"There's a lot of text in the book, but it's smartly framed within two-page spreads, and very little of it feels extraneous. ...A worthy picture-book primer on the Queen of Tejano music."-Kirkus Reviews
This is a moving and impassioned picture book about the iconic Queen of Tejano music, Selena Quintanilla, that will embolden young readers to find their passion and make the impossible, possible!
Selena Quintanilla's music career began at the age of nine when she started singing in her family's band. She went from using a hairbrush as a microphone to traveling from town to town to play gigs. But Selena faced a challenge: People said that she would never make it in Tejano music, which was dominated by male performers. Selena was determined to prove them wrong.
Born and raised in Texas, Selena didn't know how to speak Spanish, but with the help of her dad, she learned to sing it. With songs written and composed by her older brother and the fun dance steps Selena created, her band, Selena Y Los Dinos, rose to stardom! A true trailblazer, her success in Tejano music and her crossover into mainstream American music opened the door for other Latinx entertainers, and she became an inspiration for Latina girls everywhere.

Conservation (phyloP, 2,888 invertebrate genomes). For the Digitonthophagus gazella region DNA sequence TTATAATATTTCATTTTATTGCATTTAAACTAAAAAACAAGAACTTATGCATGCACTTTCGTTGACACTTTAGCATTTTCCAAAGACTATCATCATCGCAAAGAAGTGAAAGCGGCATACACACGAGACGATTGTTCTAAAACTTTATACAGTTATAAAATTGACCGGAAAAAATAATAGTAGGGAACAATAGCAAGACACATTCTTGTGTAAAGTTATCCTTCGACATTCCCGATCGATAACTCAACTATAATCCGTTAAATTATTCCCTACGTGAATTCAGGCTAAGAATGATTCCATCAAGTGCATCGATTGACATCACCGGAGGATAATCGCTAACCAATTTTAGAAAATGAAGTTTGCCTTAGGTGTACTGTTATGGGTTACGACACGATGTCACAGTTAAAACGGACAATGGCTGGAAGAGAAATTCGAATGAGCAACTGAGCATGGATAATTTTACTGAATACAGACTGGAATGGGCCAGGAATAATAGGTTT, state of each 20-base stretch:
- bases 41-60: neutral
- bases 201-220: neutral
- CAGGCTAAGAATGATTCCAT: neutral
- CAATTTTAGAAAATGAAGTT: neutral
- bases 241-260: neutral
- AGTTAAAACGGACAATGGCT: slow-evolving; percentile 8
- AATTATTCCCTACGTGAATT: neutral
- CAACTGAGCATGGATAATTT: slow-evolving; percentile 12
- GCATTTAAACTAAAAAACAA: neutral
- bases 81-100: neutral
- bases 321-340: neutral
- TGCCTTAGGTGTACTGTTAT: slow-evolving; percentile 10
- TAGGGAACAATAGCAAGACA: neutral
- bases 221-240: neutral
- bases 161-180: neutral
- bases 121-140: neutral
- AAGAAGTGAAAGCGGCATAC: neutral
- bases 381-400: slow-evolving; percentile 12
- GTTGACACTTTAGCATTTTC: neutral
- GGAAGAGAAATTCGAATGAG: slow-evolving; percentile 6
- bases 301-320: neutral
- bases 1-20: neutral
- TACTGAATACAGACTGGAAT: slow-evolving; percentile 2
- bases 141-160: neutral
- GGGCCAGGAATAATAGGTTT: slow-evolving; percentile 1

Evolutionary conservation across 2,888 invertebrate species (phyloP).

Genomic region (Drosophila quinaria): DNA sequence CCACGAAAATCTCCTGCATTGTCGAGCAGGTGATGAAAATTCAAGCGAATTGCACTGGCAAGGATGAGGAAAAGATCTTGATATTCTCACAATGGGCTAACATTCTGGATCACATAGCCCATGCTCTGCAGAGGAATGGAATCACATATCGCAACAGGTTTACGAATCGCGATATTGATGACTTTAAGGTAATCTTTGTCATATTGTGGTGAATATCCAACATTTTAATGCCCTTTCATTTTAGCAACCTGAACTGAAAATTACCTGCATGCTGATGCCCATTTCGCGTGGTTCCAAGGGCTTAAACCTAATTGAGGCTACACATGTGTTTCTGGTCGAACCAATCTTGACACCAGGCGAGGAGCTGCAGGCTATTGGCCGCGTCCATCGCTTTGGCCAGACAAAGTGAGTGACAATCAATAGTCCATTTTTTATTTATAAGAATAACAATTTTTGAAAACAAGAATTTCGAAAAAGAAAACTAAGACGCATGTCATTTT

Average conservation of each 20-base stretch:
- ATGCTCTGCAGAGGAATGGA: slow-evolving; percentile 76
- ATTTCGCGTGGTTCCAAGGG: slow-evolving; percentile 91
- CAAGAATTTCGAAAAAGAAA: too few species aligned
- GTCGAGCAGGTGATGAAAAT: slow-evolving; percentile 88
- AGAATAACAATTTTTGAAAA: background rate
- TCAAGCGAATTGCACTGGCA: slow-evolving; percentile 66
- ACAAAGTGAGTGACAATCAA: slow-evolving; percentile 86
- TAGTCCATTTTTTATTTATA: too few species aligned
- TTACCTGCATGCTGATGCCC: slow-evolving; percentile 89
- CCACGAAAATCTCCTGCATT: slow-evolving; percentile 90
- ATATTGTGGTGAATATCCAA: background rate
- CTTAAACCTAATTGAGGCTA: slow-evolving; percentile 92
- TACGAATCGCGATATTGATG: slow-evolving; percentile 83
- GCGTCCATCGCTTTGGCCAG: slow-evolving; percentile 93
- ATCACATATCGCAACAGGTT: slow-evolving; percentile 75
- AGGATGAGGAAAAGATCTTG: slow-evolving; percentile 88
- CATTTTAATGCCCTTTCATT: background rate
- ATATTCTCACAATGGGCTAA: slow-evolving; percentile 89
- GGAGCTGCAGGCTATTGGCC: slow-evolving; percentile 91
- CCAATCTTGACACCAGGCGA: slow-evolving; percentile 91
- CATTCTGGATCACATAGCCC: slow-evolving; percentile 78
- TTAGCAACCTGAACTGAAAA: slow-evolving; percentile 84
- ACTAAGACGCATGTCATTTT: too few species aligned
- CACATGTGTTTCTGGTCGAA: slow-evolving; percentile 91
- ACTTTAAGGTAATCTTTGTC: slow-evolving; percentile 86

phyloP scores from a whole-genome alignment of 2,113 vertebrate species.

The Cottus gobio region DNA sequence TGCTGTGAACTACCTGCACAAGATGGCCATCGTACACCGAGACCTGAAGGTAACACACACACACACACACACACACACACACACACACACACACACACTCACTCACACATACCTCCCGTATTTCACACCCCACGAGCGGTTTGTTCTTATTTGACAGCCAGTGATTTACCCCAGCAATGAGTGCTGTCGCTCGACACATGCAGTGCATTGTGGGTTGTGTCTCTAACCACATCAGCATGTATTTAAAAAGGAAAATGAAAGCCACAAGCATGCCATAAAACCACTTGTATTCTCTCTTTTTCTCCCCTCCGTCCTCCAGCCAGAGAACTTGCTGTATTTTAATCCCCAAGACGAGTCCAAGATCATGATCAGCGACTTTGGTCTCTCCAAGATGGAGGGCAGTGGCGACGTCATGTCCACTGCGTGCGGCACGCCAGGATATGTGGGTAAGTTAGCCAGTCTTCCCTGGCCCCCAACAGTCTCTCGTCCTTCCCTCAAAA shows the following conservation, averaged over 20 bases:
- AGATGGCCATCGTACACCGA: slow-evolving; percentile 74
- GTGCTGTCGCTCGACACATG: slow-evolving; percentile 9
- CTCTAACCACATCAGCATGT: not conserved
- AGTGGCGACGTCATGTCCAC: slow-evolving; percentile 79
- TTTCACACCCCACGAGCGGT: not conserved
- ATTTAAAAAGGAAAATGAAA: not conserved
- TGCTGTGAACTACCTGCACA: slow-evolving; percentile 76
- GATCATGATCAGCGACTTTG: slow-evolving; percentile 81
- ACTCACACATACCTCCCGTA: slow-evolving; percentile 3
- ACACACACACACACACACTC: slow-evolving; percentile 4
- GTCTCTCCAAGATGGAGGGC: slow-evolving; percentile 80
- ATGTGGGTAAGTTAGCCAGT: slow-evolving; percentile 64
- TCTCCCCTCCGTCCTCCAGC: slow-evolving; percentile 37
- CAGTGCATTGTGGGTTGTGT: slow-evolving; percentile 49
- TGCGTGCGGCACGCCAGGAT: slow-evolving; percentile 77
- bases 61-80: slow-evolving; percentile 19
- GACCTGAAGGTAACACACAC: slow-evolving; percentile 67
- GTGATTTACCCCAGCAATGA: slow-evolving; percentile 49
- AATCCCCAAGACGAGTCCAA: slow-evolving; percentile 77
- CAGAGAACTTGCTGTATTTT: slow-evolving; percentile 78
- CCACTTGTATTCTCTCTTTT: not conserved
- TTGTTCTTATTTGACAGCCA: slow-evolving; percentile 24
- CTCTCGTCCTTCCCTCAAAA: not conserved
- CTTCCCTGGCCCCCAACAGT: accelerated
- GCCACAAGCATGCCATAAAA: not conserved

Nearly 25 years after her death, the musical origin and cultural impact of Mexican American performer Selena Quintanilla are celebrated. The story of Selena, as the singer and songwriter is still known, has been told before but not for so young an audience. López splits the difference between a fawning tribute and a straightforward recounting of accomplishments by working hard to paint the picture of the artist's childhood and what led to her musical achievements. Amid Escobar's exceptionally detailed illustrative work, it's made clear how both the Quintanilla family's immersion in music and Selena's enduring work ethic led to her band's success. There's a lot of text in the book, but it's smartly framed within two-page spreads, and very little of it feels extraneous. Fans new to Selena's work may be surprised to learn that she was not a native speaker when she began performing in Spanish and that early in her career, sexism within the Tejano tradition was an issue. The artwork captures clothing and home furnishings of the time, such as Selena's cassette tapes, her father's guayabera shirts, and the singer's iconic stage costumes. Not surprisingly, there's not much dwelling on the circumstances of the singer's murder other than an explainer page and a mention in a timeline in the backmatter, which also offers other cultural context.A worthy picture-book primer on the Queen of Tejano music. (Picture book/biography. 6-9)